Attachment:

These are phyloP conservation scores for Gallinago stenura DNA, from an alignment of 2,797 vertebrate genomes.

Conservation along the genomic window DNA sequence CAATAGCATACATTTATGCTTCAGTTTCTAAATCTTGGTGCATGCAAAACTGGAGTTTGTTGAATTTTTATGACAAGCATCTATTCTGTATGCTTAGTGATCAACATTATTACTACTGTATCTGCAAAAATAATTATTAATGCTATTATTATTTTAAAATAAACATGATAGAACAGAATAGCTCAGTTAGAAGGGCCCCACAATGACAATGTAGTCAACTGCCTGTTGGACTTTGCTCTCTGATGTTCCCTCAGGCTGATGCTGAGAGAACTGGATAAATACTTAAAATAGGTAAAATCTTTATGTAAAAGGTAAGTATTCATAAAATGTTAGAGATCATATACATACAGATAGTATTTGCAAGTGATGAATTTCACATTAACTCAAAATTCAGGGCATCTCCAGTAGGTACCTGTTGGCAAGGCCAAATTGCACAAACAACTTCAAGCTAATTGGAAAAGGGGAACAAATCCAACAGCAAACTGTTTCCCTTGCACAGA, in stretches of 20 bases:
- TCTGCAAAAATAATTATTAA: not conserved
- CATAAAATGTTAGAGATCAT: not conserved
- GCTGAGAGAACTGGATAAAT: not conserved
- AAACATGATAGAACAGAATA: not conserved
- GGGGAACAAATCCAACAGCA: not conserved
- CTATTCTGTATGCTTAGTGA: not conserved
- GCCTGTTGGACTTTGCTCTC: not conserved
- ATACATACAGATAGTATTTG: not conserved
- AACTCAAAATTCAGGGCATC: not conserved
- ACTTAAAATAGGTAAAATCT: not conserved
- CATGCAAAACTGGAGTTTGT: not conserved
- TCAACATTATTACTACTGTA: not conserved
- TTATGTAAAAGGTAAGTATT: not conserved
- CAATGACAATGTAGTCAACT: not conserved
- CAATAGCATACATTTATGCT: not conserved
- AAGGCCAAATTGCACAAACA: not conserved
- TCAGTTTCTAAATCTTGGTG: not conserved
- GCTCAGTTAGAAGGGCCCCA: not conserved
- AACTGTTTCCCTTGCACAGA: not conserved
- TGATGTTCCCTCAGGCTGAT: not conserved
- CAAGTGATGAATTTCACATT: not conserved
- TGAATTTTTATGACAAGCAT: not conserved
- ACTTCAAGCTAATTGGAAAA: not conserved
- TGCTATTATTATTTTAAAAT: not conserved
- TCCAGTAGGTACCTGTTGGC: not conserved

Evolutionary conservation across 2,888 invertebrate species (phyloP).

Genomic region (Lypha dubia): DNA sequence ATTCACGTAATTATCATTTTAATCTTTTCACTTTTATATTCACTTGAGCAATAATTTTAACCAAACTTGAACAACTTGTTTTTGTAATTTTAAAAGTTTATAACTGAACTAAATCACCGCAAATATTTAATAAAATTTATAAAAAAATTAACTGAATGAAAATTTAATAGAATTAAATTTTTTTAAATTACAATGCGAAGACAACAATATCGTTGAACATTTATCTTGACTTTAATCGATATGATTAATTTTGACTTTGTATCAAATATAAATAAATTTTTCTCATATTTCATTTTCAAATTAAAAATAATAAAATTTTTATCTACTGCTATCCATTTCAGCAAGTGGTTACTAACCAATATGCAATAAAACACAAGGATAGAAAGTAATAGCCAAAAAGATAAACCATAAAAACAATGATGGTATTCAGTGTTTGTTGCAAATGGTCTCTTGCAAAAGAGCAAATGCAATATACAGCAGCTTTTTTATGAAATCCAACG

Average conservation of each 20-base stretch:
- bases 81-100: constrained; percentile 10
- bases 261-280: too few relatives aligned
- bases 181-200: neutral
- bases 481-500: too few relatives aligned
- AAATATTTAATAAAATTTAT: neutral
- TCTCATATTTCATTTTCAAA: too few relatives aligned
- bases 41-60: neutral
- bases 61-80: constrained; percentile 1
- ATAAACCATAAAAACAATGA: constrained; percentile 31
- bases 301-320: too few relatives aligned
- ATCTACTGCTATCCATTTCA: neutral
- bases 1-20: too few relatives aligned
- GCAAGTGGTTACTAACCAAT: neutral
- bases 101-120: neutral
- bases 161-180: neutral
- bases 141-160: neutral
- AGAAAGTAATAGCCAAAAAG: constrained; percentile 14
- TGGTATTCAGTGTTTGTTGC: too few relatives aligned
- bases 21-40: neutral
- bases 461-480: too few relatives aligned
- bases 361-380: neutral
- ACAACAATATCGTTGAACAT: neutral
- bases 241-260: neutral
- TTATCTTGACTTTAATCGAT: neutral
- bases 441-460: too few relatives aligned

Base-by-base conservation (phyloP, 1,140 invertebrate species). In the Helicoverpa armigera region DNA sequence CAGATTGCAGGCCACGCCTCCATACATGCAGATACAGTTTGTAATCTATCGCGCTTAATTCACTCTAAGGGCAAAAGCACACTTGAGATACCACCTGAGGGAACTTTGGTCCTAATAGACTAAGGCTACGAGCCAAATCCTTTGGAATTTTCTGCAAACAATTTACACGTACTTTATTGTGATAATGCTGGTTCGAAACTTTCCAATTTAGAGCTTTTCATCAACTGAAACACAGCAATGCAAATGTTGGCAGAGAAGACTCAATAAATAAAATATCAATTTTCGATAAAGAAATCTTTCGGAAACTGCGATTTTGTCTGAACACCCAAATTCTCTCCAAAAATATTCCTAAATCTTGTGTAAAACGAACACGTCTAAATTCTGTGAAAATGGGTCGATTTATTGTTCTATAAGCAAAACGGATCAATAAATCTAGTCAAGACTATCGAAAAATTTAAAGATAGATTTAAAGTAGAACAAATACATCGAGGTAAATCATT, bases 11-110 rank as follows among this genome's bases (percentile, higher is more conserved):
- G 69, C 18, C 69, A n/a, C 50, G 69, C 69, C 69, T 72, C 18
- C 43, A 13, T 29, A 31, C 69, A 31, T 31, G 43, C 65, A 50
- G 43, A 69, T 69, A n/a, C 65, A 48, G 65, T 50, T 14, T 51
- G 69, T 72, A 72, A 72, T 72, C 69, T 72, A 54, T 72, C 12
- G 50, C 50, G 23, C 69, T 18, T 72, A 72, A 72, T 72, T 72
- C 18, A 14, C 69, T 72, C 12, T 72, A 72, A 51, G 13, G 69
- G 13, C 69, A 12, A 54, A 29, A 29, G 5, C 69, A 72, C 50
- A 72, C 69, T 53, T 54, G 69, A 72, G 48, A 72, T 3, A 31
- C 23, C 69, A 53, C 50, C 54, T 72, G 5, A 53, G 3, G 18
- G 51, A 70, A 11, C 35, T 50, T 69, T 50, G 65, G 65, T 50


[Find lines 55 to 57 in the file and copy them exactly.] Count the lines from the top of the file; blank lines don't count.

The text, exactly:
- bases 441-460: too few relatives aligned

Base-by-base conservation (phyloP, 1,140 invertebrate species). In the Helicoverpa armigera region DNA sequence CAGATTGCAGGCCACGCCTCCATACATGCAGATACAGTTTGTAATCTATCGCGCTTAATTCACTCTAAGGGCAAAAGCACACTTGAGATACCACCTGAGGGAACTTTGGTCCTAATAGACTAAGGCTACGAGCCAAATCCTTTGGAATTTTCTGCAAACAATTTACACGTACTTTATTGTGATAATGCTGGTTCGAAACTTTCCAATTTAGAGCTTTTCATCAACTGAAACACAGCAATGCAAATGTTGGCAGAGAAGACTCAATAAATAAAATATCAATTTTCGATAAAGAAATCTTTCGGAAACTGCGATTTTGTCTGAACACCCAAATTCTCTCCAAAAATATTCCTAAATCTTGTGTAAAACGAACACGTCTAAATTCTGTGAAAATGGGTCGATTTATTGTTCTATAAGCAAAACGGATCAATAAATCTAGTCAAGACTATCGAAAAATTTAAAGATAGATTTAAAGTAGAACAAATACATCGAGGTAAATCATT, bases 11-110 rank as follows among this genome's bases (percentile, higher is more conserved):
- G 69, C 18, C 69, A n/a, C 50, G 69, C 69, C 69, T 72, C 18